Will Russia-China tiff over control of South China Sea threaten One Belt One Road?


China’s Foreign Ministry announced on Thursday that it retains the exclusive right of refusal over all oil and gas exploration and mining in the South China Sea.

Chinese Foreign Ministry spokesman Lu Kang told reporters at a press conference that he called on “relevant parties to seriously respect China’s sovereign and jurisdictional rights and do nothing that could affect bilateral relations or peace and stability of this region.”

The “relevant parts” in this case are other countries that also claim parts of the South China Sea, particularly islands close to oil and gas reserves. Vietnam, the Philippines, Malaysia, Brunei and Taiwan all have claims on the sea.

The statement comes after Rosneft Vietnam BV, a unit of Russian state oil company Rosneft, announced on its website on May 15th that it has begun drilling a production well off the coast of Vietnam at the Lan Do gas field. It is believed that Lan Do has 23 billion cubic meters of natural gas and Rosneft plans to drill a second well before the end of the year.

The problem is that the neighboring Lan Do and Lan Dai gas fields are located in the strategic waterway area claimed by the People’s Republic of China and the Socialist Republic of Vietnam.

The dispute over who controls the waterway has “lasted for centuries”, as Singapore’s Defense Minister Ng Eng Hen said in February, but the situation has become more tense in recent years, especially between the two socialist countries. Last June, high-level talks between Beijing and Hanoi were canceled after a contentious closed-door meeting on the territorial dispute.

In the following month, Beijing even threatened to attack Vietnamese bases on the Spratly Islands if Talisman-Vietnam, a subsidiary of the Spanish oil company Reposol, was allowed to continue developing in controversial waters. The region that Rosneft is developing is very close to the area where Reposol was last year, about 400 km southeast of Ho Chi Minh.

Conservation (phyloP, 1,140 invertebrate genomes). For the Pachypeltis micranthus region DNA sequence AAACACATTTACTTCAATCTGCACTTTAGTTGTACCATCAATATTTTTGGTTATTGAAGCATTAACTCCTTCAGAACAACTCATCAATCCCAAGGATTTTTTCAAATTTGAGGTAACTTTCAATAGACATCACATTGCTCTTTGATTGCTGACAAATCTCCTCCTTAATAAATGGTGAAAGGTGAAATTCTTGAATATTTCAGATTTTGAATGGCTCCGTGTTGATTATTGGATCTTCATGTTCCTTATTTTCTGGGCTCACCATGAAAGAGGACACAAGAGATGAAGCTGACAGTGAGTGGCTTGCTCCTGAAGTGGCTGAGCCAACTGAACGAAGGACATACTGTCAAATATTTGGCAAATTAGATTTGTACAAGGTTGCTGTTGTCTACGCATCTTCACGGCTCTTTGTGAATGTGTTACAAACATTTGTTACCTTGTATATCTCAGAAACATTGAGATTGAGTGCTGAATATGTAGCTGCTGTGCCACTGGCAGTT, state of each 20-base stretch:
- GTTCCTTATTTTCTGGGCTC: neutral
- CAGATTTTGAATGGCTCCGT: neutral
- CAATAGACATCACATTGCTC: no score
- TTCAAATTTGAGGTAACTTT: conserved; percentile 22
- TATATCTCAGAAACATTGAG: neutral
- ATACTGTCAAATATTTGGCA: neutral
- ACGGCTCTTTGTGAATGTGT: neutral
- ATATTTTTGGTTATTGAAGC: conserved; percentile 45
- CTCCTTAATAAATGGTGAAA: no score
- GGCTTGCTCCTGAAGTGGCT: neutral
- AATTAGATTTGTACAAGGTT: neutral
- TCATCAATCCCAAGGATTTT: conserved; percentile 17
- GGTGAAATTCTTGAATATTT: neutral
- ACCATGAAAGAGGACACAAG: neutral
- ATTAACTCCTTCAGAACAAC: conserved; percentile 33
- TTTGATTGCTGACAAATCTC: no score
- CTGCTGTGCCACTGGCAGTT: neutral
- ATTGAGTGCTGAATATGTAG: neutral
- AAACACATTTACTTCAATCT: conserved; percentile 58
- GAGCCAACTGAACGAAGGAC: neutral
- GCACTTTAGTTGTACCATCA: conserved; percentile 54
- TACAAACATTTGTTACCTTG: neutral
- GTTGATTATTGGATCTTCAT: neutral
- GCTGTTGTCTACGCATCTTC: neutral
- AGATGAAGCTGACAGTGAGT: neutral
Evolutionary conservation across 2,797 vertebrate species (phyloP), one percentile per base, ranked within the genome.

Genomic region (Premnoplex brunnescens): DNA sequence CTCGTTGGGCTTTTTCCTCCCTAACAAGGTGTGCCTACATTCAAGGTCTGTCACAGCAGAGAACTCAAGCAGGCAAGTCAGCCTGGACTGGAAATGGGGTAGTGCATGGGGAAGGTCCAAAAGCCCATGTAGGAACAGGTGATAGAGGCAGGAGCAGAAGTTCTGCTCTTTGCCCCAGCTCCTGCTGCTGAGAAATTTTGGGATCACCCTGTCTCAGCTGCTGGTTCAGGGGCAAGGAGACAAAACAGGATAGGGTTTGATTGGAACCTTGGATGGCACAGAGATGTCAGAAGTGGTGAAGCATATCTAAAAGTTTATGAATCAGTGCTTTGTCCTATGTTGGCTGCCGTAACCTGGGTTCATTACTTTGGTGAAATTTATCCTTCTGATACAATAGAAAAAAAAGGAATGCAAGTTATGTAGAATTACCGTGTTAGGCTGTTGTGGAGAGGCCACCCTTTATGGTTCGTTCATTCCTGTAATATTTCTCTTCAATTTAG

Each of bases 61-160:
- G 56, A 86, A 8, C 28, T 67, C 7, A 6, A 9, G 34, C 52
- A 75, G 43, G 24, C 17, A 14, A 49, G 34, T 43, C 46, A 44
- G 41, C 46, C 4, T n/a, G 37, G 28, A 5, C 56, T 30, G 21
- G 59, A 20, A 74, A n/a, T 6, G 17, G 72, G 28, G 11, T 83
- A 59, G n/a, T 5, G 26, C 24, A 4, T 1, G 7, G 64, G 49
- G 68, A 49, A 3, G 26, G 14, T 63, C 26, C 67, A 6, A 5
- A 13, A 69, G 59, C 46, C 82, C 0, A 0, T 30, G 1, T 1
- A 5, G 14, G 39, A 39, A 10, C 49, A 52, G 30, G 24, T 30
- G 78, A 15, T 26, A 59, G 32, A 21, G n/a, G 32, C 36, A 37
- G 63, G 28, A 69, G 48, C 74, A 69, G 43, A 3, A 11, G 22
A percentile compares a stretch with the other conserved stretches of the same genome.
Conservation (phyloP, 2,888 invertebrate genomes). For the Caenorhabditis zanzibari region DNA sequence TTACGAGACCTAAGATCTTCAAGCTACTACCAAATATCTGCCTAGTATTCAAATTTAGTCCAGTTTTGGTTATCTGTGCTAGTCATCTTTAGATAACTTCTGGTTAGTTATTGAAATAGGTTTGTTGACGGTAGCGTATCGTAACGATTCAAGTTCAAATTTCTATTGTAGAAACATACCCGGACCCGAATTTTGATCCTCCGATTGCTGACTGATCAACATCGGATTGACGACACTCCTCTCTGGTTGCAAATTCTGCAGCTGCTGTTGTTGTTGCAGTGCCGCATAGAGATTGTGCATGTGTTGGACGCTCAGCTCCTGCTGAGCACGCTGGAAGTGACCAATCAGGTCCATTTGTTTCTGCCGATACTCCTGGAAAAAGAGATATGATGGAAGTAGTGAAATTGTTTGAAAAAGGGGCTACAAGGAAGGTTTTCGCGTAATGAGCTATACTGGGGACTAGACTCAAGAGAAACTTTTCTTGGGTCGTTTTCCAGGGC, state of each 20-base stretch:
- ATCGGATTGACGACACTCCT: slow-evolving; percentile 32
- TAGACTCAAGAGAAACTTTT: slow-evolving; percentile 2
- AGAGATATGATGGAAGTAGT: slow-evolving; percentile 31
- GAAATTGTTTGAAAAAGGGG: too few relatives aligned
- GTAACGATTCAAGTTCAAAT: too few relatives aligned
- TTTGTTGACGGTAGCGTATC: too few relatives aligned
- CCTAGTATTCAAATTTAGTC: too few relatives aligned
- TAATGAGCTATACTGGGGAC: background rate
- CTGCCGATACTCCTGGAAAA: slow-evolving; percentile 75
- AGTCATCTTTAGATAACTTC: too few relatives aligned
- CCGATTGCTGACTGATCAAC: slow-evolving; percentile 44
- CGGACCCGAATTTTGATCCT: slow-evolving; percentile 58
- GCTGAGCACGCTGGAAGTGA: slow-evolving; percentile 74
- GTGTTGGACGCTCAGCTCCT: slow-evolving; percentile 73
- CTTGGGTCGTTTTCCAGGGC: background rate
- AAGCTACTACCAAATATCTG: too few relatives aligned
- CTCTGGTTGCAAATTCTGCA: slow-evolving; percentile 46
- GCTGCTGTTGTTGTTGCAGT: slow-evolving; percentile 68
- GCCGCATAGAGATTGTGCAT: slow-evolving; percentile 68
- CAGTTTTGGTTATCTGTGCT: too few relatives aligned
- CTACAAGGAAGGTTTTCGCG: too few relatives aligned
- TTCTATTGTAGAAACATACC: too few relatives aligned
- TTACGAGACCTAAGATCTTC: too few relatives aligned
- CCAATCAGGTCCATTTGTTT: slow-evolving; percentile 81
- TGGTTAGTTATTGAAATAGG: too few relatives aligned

This means that China and Russia must work together with Reposol, Rosneft, and with regional players to find a win-win solution to this question. A failure to resolve this, will result in an increasing rift that could well threaten the ‘One Belt One Road’ (OBOR) project.

Last month, Chinese Foreign Minister Wang Yi said that Vietnam and China “have agreed that the resolution of maritime issues is extremely important for the healthy and sustainable development of bilateral relations.”

“Both sides should better manage disputes through talks and refrain from taking unilateral actions that could complicate and further escalate disputes. At the same time, we must promote cooperation at sea, including talks on joint exploration,” Wang said.

However, Beijing has continued to develop South China Sea islands such as military installations, communication blockers, cruise missiles and other military equipment on the islands in recent months, to which regional powers, including Vietnam, have opposed.

Yet other players such as the Philippines reached an agreement with China, with Chinese Prime Minister Li Keqiang and Philippine President Rodrigo Duterte last November creating a “code of conduct” to “reduce tensions” and risks.”

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